Hogson-Croker warned brands not to forget to get the basics of the technology right.

“Some of us are still struggling as online businesses to get our mobile, relationships and one-to-one customer view right,” she said. “You can quickly get caught up in the shimmer of something interesting and fabulous, but if you don’t have the basics right as a technology driven business, then you’re going to be in trouble.”

Consumer journey and online search (Interview of Rob Griffin – YP National)

YP National.

Today’s consumer journey is almost always kicked off with an online search. And it doesn’t end there — consumers use search to find reviews, compare prices and locate a business near them. This reliance on search gives marketers a unique opportunity to connect with consumers in a meaningful way throughout the decision process.

Over the next few months, we’ll be featuring a series of interviews with search experts to explore the opportunities and challenges for brands in the ever-evolving world of search marketing.

Our first interview is with Rob Griffin. Rob spent the past decade building search marketing teams and product solutions for Havas Media clients worldwide. He possesses a unique global perspective on the next wave of advancements and challenges we should expect for search in the years ahead.

Rob recently brought his transformative expertise back to North America, joining Havas Media’s U.S. management team as EVP of Futures & Innovation.

He spoke with T.S. Kelly and Henry Hall of The Media Strategist about his perspectives on local search and the future of SEM.

While keeping close watch on the dramatic changes happening within local, data, programmatic, etc., what are some of the trends you’re witnessing in the search arena?

To be clear, innovation in SEM is a vital part of my new role. Despite the many ways consumer search is evolving via local, mobile, etc., in the 10 years since I launched the first search department at Havas, the three fundamental reasons why people use search remain unchanged – discovery, immersion and navigation.

1. Discovery — I want to discover something new
2. Immersion — I want to immerse myself in that topic
3. Navigation — Using search as a primary navigation tool

What has changed is how consumers search. Google and a few others still largely own the navigation piece. Much of the discovery and immersion activity, however, has fragmented, splintering off into niche, app-based environments. Our internal numbers show it; depending on the platform or category, over 40% of search activity takes place outside the major search engines.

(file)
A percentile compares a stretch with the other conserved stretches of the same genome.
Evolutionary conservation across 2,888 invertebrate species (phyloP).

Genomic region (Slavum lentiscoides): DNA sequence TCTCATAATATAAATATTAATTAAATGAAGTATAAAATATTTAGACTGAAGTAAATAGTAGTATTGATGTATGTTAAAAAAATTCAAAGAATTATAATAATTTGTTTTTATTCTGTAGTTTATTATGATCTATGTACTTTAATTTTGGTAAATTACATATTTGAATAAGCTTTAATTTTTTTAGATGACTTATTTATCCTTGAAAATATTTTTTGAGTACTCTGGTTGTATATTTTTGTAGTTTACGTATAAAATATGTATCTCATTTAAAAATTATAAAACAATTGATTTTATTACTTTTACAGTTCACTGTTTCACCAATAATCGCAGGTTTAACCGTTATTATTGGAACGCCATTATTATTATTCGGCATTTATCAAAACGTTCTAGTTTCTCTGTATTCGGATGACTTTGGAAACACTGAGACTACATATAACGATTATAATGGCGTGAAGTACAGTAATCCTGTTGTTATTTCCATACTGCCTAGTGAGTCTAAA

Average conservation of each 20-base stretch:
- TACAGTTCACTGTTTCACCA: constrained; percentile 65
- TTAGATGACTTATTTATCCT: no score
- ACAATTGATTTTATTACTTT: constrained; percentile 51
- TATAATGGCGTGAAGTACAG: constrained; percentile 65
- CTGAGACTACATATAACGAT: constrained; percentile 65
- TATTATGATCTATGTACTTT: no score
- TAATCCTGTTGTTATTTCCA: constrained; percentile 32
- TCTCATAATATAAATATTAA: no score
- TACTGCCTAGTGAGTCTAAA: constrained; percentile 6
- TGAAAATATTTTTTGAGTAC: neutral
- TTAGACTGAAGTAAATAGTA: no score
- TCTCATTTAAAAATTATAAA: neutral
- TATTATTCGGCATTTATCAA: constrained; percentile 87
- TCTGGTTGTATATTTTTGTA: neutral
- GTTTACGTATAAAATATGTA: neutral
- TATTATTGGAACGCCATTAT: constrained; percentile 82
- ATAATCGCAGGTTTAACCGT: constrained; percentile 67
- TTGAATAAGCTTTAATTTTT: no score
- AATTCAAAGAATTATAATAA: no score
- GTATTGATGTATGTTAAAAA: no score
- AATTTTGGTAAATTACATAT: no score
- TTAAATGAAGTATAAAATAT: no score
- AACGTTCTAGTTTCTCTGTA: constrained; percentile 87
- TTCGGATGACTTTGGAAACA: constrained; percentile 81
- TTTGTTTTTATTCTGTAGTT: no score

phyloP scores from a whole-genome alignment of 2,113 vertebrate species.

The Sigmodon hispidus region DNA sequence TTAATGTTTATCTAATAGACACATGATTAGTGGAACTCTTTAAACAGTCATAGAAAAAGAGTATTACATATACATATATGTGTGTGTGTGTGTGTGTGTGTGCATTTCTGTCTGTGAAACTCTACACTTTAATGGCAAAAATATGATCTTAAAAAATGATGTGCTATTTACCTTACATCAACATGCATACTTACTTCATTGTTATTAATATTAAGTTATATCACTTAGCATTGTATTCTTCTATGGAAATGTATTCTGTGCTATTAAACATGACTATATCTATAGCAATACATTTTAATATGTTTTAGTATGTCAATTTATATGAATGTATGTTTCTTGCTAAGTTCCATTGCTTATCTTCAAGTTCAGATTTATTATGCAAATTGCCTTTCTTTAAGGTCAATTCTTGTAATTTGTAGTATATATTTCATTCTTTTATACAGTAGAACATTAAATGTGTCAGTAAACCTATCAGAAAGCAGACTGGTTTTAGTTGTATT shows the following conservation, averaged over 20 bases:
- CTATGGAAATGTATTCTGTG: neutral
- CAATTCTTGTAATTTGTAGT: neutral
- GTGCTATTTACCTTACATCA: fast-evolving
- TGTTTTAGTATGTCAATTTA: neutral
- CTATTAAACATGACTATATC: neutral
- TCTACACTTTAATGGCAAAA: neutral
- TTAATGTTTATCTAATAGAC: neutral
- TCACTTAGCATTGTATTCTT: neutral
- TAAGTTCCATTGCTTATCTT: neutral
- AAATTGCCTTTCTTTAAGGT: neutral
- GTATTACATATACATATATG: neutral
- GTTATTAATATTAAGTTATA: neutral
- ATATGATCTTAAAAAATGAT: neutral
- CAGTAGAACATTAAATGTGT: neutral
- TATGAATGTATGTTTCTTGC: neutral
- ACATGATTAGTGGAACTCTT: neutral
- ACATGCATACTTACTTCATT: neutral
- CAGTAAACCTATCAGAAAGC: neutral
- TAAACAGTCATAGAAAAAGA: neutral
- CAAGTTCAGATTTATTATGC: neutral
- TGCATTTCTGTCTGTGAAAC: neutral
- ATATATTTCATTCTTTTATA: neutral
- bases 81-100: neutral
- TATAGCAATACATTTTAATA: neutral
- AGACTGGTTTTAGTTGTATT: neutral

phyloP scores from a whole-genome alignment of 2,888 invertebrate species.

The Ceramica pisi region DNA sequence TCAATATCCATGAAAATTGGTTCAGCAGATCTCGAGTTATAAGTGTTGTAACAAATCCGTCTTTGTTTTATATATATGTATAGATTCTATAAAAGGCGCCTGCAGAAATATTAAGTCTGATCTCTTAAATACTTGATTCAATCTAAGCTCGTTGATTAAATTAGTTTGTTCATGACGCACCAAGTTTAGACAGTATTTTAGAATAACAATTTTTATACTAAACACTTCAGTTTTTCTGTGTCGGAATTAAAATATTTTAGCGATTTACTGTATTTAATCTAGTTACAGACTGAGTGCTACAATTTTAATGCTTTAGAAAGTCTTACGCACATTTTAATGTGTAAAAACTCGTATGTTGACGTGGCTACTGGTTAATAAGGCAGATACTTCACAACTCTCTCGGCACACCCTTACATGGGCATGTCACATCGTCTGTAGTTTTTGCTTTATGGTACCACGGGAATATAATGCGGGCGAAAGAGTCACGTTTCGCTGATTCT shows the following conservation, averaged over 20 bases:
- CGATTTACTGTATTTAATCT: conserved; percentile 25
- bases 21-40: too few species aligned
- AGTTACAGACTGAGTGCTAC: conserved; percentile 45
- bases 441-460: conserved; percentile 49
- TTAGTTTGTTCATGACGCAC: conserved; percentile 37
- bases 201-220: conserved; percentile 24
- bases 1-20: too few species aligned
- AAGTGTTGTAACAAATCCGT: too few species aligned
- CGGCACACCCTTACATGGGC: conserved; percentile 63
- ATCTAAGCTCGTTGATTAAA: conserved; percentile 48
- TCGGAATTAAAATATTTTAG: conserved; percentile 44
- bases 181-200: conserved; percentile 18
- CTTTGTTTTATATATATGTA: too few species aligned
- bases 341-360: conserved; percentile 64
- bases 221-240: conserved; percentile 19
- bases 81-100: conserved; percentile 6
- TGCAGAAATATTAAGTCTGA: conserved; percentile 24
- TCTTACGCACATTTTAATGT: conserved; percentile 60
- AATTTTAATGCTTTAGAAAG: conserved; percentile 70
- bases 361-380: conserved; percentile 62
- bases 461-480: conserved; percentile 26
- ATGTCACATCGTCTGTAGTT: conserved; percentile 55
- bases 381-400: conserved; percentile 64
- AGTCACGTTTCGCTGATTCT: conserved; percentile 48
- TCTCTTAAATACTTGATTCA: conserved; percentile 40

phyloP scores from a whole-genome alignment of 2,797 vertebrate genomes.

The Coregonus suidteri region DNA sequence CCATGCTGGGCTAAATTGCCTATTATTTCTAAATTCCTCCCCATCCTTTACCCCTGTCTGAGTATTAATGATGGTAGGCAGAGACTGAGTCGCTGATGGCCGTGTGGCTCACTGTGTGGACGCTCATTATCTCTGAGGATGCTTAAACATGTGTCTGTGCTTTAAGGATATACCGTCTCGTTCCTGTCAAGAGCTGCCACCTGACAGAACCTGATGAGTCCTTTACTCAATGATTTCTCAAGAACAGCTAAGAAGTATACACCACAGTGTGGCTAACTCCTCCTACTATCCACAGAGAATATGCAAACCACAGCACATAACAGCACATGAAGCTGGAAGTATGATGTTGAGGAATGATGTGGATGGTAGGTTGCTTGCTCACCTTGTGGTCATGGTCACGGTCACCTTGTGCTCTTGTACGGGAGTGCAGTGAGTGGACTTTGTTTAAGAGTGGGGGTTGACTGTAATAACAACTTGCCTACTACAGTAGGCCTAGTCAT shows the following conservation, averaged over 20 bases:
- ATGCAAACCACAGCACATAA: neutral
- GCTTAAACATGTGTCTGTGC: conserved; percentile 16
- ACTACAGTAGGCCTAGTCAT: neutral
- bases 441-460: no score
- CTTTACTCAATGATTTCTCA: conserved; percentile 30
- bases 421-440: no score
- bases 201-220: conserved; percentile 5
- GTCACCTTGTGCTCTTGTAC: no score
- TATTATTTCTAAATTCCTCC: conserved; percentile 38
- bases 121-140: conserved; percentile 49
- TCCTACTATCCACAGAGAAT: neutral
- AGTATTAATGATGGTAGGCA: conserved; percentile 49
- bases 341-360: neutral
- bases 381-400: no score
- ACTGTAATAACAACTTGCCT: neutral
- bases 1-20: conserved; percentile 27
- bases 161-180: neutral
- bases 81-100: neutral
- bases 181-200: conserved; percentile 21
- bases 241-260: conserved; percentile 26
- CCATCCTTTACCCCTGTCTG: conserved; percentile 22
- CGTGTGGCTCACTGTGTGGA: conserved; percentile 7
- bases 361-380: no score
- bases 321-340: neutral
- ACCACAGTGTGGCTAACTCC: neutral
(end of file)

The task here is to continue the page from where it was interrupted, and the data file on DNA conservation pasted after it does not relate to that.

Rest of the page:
What does search fragmentation look like from the consumer’s point of view?

Let’s consider John Doe, passionate wine enthusiast, who constantly seeks out new varietals and labels. John starts the discovery process in his favorite wine app, shifting to Facebook for wines friends are discussing and then Twitter to hear from the experts. He revisits his wine app, heads over to Amazon for pricing options, and later utilizes YP for local shopping options. John may even access Expedia for travel ideas to visit the vineyard itself.

All this time, John is continuously shifting focus, ‘zigzagging’ back and forth between immersion and navigation. Google or another general search engine may be somewhere in the zigzag, but typically just playing the navigational role.Consumer journey

That’s a quite a bit of jumping around. How does all this ‘zigzagging’ consumer behavior impact the local search marketer’s planning process?

‘Zigzagging’ creates fragmentation, disjointed and frequently disconnected user experiences, an anathema to attribution and related ad tech in our space. It comes down to two critical SEM challenges, with regard to local – attribution and integrated planning tools.

Attribution. In a ‘zigzag’ consumer scenario, general search engines such as Google lose some ‘connective tissue’ to specialized apps such as local search, maps, etc., living outside of search domains. When consumers go back to Google (for navigation), relevant mid-funnel search activity will be absent. It’s hard to rely on existing attribution models if they’re missing key touchpoints of the consumer zigzag.

 Integrated Planning Tools. Simply, we need more holistic management for all forms of search. Search marketers have lots of tools – Kenshoo, Marin, etc., are OK with Google, Facebook, etc.  However, none offer clearance into search activity inside specialized app environments. Even useful location-specific services like YP — I’d love them further integrated in relation to all other SEM activity.

What would it mean to marketers if the industry could better address these issues?

I could offer dozens of possible applications if attribution could incorporate more apps activity and related tools could better integrate the planning and results. However, bottom line is the bottom line; my SEM teams would not only spend time and investment across more apps and more specialized tools, we would likely have a more holistic view on how to better utilize local for our brands, YP included.

Stay tuned for part 2 of our interview with Rob — coming next week.